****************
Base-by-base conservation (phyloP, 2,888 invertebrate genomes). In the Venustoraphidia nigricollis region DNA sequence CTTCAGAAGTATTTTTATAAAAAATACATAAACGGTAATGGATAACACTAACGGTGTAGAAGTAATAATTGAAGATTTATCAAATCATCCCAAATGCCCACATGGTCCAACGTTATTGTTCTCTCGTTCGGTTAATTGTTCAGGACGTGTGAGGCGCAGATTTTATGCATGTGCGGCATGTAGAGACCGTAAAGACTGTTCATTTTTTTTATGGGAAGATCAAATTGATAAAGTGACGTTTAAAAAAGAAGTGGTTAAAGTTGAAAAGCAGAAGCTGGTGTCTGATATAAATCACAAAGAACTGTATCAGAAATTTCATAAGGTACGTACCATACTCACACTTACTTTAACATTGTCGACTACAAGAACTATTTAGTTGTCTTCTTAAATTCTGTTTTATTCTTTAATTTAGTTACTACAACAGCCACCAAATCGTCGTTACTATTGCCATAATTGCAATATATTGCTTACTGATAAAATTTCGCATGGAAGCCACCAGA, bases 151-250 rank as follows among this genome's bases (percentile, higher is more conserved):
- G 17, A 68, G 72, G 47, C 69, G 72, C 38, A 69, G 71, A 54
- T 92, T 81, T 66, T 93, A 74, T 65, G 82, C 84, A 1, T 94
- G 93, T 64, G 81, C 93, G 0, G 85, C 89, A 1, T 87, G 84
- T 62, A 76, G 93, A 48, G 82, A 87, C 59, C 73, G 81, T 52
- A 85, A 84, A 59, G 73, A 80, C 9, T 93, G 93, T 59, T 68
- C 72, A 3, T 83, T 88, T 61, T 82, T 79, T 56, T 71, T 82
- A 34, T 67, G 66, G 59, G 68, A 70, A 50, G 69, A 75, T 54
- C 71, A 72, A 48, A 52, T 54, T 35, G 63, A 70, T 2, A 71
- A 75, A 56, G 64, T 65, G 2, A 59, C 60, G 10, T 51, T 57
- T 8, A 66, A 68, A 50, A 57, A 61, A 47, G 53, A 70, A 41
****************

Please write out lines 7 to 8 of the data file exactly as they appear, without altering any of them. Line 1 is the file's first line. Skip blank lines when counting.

- C 72, A 3, T 83, T 88, T 61, T 82, T 79, T 56, T 71, T 82
- A 34, T 67, G 66, G 59, G 68, A 70, A 50, G 69, A 75, T 54